When I give casting lessons, I provide my clients with lightweight outfits, especially children and women. Such gear helps them to avoid wrist-breaking on the back-cast when performing such unaccustomed arm movements. I also advise them to do exercises to strengthen their hands and arms, especially their wrists. An empty wine bottle, held by the neck, is used, raising and lowering the forearm vertically and also rotating wrist and forearm in both directions. Initially, the exercises should be done for 10 minutes daily with an empty bottle and then, when strength comes, put a couple of inches of water or dry sand in the bottle, and add an extra inch every few days. The basic idea is found in Charles Ritz’s book, A fly fisher’s life.

Also, one can create an overall lightweight outfit by choosing a smaller and lighter reel than would match, say, a seven-weight rod and line. A modern, machined aluminium large-arbor reel with a smooth disc-drag can be as small as three inches in diameter and still carry a four-weight line and an adequate amount of braided backing. I would go for a Dacron braid of 15-20lb test rather than the ultra-thin Dyneema, the coils of which I have found tend to bury under the fly line and can then refuse to run out. A lost fish is often the result. I find 70 yards of backing behind a 30-yard fly line is usually adequate. If a fish gets much more backing than that it is usually a lost fish!

Even a well-made simple adjustable ratchet-and-pawl reel of about three inches diameter, with a good hard-metal pawl and fine-toothed cog, will do the job. I often use a reel whose main use is coupled with my 6.5ft cane wand for a tiny brook. Let’s face it, only one trout in a hundred hooked might justify the use of a disc-drag.

Many fly fishers habitually play their fish by stripping in line by hand and letting it out under tension beneath a forefinger held against the rod handle. Naturally, it is necessary to control a fish immediately after it is hooked by stripping line by hand, but after that, unless the fish is small, any slack remaining should be quickly reeled up and from that point on the fish should be played off the reel. That’s what a reel is for. Of that I am convinced, because I have seen many good fish lost when recovered loops of line have tangled in grass or brush, or round something in the bottom of a boat. It certainly happened to me in the distant past, but not any more.

In addition to tangling loops, if a good fish suddenly makes a strong run when line is being stripped back in big loops by hand, the combination of the sudden lunge of the fish and the manual hauling in of the line can cause leader breakage, hook distortion, or a loosening of the hook hold. All those catastrophes can happen when fighting a fish.

My armoury of fly rods includes two expensive and excellent seven-weights of 10ft and 9ft 6in, but they have not seen the light of day for three years or so. And my two six-weights now see little use, except on very windy days or when I know I may need to cast a minimum of  23 yards consistently. Even when I visit Ireland to fish for Lough Currane’s big sea trout, I have found that a 10ft, five-weight has been adequate for the task.

I hope I have tempted a few readers, especially greybeards like myself, and anybody with modest wrist strength, to give lighter outfits a try. They make fishing much more enjoyable and with few disadvantages in most conditions.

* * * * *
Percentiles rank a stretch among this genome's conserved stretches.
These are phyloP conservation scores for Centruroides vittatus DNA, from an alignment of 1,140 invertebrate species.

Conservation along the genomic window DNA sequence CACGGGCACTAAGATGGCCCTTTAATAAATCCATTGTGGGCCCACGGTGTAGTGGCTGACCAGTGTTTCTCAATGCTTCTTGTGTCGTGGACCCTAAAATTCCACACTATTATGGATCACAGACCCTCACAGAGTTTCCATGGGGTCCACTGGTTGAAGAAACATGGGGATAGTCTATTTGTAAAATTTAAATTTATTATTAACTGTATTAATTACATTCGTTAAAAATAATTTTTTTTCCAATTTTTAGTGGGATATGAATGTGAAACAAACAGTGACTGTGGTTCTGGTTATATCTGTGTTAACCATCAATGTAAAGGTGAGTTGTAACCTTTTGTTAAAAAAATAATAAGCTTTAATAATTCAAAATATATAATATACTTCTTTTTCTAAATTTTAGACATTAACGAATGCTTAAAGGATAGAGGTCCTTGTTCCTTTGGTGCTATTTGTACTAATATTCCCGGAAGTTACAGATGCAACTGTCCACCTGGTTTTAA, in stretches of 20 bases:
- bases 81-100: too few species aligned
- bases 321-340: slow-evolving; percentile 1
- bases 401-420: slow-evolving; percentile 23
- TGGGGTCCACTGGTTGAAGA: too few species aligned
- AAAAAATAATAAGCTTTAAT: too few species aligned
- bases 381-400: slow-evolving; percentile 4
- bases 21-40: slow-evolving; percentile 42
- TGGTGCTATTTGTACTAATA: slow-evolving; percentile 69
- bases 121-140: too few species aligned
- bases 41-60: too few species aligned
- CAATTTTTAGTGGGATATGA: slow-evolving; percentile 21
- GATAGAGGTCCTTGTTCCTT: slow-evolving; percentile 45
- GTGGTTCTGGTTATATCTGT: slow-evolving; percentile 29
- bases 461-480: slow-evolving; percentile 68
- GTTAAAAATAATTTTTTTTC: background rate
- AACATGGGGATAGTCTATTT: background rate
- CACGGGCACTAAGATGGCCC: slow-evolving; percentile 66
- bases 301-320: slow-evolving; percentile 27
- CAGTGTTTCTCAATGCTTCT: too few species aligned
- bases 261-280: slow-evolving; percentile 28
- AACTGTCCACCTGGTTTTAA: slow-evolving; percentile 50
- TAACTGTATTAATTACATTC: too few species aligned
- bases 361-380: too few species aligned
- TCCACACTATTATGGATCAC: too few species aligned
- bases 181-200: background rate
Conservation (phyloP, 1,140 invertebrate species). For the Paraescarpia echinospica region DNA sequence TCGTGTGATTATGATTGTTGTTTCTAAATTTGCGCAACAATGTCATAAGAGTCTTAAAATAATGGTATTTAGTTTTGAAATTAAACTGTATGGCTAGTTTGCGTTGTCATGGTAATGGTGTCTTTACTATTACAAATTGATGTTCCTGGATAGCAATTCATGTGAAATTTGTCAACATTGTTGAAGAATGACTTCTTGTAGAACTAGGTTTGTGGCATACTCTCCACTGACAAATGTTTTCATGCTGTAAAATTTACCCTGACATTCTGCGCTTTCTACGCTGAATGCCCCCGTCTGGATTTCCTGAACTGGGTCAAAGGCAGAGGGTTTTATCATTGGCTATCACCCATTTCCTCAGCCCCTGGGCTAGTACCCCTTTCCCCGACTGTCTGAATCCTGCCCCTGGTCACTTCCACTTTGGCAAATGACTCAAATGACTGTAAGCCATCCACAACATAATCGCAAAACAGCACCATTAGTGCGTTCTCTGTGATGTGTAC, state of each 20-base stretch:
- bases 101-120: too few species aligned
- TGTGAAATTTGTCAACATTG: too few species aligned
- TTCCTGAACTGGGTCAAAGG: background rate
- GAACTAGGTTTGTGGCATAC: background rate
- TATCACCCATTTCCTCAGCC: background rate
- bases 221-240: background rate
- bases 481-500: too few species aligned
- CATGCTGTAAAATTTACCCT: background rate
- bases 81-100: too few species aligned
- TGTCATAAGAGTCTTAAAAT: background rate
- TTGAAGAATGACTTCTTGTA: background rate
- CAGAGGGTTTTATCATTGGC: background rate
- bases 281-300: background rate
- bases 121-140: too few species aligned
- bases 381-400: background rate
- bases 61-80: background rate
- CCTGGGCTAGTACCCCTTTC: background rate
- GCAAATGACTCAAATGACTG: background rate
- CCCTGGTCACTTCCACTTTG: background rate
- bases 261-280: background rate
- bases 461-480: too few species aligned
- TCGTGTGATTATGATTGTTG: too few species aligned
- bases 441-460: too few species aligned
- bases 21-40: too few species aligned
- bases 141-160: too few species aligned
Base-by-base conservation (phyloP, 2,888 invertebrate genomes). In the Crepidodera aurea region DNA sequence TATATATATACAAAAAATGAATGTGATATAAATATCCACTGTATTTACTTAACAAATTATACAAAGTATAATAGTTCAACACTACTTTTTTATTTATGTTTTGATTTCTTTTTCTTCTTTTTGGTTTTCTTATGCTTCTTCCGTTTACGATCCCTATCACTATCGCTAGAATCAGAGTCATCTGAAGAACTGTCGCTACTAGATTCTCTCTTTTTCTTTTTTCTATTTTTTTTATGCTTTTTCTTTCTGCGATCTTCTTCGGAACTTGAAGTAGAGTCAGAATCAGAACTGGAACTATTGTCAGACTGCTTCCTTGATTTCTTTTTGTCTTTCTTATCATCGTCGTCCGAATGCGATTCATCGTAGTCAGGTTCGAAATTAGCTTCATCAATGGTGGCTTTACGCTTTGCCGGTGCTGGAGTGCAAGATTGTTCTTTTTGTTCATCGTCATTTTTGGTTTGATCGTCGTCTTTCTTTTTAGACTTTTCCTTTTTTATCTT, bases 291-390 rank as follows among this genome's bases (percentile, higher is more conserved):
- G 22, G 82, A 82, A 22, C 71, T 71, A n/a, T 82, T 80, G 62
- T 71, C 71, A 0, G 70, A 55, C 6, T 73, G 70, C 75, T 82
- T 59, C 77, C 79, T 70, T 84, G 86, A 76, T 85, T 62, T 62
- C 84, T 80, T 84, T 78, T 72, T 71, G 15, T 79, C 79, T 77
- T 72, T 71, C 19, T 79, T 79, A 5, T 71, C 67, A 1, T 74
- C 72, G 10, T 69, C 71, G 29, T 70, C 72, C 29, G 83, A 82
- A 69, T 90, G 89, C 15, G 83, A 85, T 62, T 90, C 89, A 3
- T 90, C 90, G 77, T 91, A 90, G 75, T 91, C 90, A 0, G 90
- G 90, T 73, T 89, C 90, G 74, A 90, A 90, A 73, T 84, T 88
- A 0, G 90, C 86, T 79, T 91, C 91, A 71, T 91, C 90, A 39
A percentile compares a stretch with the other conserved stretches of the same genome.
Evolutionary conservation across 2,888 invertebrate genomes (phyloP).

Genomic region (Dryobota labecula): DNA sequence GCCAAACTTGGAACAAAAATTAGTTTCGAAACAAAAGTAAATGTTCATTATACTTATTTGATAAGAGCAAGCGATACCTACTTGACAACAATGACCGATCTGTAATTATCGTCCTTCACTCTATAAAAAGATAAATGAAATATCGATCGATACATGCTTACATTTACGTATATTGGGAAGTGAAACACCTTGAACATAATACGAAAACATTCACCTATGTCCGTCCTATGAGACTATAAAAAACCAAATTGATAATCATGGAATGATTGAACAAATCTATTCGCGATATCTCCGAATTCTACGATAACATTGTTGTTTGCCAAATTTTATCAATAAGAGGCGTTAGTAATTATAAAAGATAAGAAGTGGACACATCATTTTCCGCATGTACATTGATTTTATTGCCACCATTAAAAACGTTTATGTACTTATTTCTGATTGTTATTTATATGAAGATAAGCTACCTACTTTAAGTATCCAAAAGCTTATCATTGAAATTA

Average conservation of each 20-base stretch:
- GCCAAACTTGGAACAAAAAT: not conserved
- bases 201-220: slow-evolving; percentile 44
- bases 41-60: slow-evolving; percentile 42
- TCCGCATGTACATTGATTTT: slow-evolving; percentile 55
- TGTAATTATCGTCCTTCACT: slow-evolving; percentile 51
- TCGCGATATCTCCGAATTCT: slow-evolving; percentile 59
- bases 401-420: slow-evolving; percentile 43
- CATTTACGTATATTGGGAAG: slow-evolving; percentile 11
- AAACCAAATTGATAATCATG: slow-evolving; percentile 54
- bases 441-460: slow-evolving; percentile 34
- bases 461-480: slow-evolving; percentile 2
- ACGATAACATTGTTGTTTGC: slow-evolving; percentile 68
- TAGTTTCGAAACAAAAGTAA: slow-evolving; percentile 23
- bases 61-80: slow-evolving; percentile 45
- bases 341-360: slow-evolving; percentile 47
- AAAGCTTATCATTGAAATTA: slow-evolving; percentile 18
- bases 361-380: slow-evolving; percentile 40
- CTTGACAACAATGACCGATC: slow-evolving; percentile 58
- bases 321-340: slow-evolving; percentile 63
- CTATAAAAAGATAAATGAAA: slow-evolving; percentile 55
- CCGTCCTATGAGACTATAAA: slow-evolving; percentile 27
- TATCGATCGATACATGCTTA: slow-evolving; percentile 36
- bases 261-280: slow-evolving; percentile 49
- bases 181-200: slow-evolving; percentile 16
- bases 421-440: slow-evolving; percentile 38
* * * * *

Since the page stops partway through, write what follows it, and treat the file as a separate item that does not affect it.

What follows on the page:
Don’t ignore late-summer shield bugs

Shield Bugs can be important food items for trout in the period from late summer to early autumn. They are frequently blown on to stillwaters, lochs and loughs bordered by deciduous woodland, particularly birch, ash, hawthorn and oak, and the fish can become pre-occupied feeding on them, providing excellent dry-fly fishing – if you have the right fly.

Selective feeding by trout in stillwaters is not very common, in my opinion: migrating snails, a fall of ants and a massive Mayfly hatch have been the main stimulants in my experience. But now I have added shield bugs to the list, following experience over the last few seasons.

I have found fish selectively feeding on shield bugs on several reservoirs in south-east England and they proved not that easy to catch until I came up with a suitable dressing of floating fly. I habitually spoon my fish, and from mid-August to the end of October shield bugs figured prominently in stomach contents. A flat-back CdC dry took some fish but the catch rate rose pleasingly when I used my closer imitations.

As the name implies, shield bugs have a hard wing-cover shaped like a medieval knight’s shield. Most of those I have seen have been nearly half-an-inch in length with the shield-shaped back of bright green – like the shade of a newly opened beech leaf. When blown on to the water they sit quite low and flat. The attitude of a fly on the surface is very important, a point hammered home to me when I fished with the late Vincent Marinaro in Pennsylvania. His little Jassid pattern, for use on selective feeders on little leaf hoppers on the Letort Spring Run, had a jungle cock nail feather as a flat wing case and worked a miracle after frustrating times, and, later on, Ernest Shwiebert produced his Letort Beetle. Both these patterns largely concentrated on the fly’s attitude and silhouette when floating.

So, I followed the same trail when producing my shield bug pattern. What I wanted a fish to see when looking up was a dark, shield-shaped silhouette. The underside of a green-backed shield bug’s wing cover is a nondescript dark hue anyway.
I selected a medium to light wire hook for the simple reason that it is essential that a fly cast on to stillwater needs to float for a reasonable amount of time. Too many reservoir fly fishers tie their dry flies on heavy hooks, like the Kamasan B175, probably because they fish seven-weight outfits and strong leaders. They then wonder why they tend to sink!


Shield Bug (Harris)
Skill level
Hook: Hook: Kamasan B400 or Jardine General Purpose, size 12.
Thread: Uni-thread medium brown, 8/0.
Body: Fat-ish, lightly dubbed mixture of brown and olive baby seal's fur.
Hackle: Short-fibred medium red or cree cock, palmered.
Rib: Fine green wire or round tinsel.
Wing case: Small, black-tipped brown feather from a cock pheasant neck, taken from just below the steely blue feathers. Coat with clear Bostik or Sally Hansen's clear nail varnish on both sides and allow to dry. Trim to shape and size with sharp scissors before tying in. On the natural insect, the widest part of the shield is at the head end but the fish do not seem to worry that it is reversed on my pattern.
After winding hackle, trim flat on top so that the wing-case lies flat. When tying in the pheasant neck feather include a few fibres (herls) of the feather under the thread windings, not just the quill, which prevents the feather lifting and coming loose when casting.

Back to top

Search the site